You’re too close to your business, and it’s killing your creativity
Traditional business structures love stability and predictability. Yet many organizations believe the two essential ingredients for long-term success are creativity and innovation. Kiirsten May and Alex Varricchio, founders of the marketing agency UpHouse, call the relationship between these two opposing expectations the Proximity Paradox™ — the belief that those who are closest to a subject are best-qualified to innovate for it, when, in reality, intense proximity limits creativity. Instead, people need to create distance from challenges in order to see the best way forward. May and Varricchio believe that until we can separate innovation and execution within ourselves, we will only innovate to the level at which we can execute the idea. To be effective, we need to create distance between our innovation brain and our execution brain.
Unpacking ten common Proximity Paradoxes that affect a company’s people, processes, and industry, the authors share some practical ideas to create the distance necessary for your next great idea. An especially valuable book for creatives, and non-creatives in creative industries, but equally applicable to all businesses that depend on innovation, The Proximity Paradox encourages us to ask hard questions about how we work, how our businesses are structured, and why we routinely find our creativity at odds with what’s asked of us as executors and stewards of the bottom line.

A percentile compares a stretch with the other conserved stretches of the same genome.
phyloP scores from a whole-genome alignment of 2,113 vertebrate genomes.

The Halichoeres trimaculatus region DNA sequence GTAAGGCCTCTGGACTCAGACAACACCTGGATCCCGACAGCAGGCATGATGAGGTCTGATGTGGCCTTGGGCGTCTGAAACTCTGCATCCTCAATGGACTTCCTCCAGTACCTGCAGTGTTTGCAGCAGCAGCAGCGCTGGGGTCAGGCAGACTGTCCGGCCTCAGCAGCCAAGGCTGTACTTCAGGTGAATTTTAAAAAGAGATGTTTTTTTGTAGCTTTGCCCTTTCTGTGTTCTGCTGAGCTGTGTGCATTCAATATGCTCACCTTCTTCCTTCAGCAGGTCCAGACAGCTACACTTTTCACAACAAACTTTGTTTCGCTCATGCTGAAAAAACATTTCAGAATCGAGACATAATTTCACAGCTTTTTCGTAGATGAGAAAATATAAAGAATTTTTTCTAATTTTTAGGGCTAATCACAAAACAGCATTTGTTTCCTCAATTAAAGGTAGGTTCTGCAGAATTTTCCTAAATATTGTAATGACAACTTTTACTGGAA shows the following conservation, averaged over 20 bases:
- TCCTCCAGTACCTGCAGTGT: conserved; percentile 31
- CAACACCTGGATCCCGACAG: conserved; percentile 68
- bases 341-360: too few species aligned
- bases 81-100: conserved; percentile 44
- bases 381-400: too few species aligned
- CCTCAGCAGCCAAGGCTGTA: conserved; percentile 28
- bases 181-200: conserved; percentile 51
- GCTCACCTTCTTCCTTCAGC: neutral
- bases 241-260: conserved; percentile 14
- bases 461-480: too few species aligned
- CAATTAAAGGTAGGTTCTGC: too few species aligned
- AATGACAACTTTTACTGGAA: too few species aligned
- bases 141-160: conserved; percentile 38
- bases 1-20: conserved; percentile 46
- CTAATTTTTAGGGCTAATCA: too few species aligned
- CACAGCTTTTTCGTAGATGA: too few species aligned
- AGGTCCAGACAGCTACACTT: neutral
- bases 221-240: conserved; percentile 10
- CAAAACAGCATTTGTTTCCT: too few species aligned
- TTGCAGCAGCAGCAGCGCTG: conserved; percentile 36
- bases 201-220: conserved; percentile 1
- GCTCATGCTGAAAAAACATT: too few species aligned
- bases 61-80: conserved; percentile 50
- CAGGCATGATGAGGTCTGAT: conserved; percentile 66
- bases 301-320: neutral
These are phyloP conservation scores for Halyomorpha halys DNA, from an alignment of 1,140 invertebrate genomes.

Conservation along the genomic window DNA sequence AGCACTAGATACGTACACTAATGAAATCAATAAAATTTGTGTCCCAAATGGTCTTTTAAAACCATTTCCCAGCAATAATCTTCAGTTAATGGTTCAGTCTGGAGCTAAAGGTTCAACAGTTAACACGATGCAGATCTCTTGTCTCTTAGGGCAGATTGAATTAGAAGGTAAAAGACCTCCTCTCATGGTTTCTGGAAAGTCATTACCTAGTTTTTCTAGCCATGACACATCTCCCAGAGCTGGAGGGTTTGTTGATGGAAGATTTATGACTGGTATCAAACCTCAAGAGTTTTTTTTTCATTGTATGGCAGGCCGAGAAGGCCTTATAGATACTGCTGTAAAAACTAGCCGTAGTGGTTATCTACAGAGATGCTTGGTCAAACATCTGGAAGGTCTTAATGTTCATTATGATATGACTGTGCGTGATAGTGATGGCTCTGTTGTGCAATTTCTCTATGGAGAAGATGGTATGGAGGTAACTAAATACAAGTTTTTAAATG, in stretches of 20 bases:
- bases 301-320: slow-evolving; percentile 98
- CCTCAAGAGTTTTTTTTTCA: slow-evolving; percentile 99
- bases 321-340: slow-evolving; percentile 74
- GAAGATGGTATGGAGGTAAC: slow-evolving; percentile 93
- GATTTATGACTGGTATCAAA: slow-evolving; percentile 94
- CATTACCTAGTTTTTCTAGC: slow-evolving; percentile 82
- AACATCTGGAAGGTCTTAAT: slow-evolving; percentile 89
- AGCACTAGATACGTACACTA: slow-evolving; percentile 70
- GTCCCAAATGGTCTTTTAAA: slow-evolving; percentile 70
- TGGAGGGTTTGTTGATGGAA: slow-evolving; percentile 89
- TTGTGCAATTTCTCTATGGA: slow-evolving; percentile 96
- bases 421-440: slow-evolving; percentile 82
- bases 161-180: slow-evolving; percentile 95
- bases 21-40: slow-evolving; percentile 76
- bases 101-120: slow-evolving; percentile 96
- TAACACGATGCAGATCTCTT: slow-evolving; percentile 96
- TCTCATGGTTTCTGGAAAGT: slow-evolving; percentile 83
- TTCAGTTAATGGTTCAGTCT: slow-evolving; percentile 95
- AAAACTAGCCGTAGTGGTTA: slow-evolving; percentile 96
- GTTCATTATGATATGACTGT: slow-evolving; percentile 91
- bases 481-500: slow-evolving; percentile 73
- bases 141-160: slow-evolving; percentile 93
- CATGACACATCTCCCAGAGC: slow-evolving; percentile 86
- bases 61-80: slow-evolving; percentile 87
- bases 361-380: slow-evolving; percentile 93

In this invigorating debut business guide, Varricchio and May, co-owners of the UpHouse marketing agency, propose that "proximity" to a challenge can often directly interfere with one's ability to solve it. At a time of intense competition for customers and pressure to innovate, the authors find that the kind of long-held and intimate experience with a market that many consider an asset is actually killing the original thinking needed in business. The authors go on to discuss how an outside perspective can jump-start ideas insiders would never have conceived. They explore the downside of efficiency (namely the monotony it nurtures), and the benefit of shaking things up to create "distance," or a fresh perspective. Varricchio and May discuss how to create distance from the org chart, to avoid the rigid stratification of responsibilities they experienced firsthand while working at big ad agencies. On a similar note, they urge businesspeople to gain a perspective independent from the industry they operate in, with "its... code of accepted activities and behaviors" dictating what ideas are and aren't acceptable. Marketers and those tasked with innovation will find this work full of food for thought. It's a much-needed perspective on how to escape inside-the-box thinking.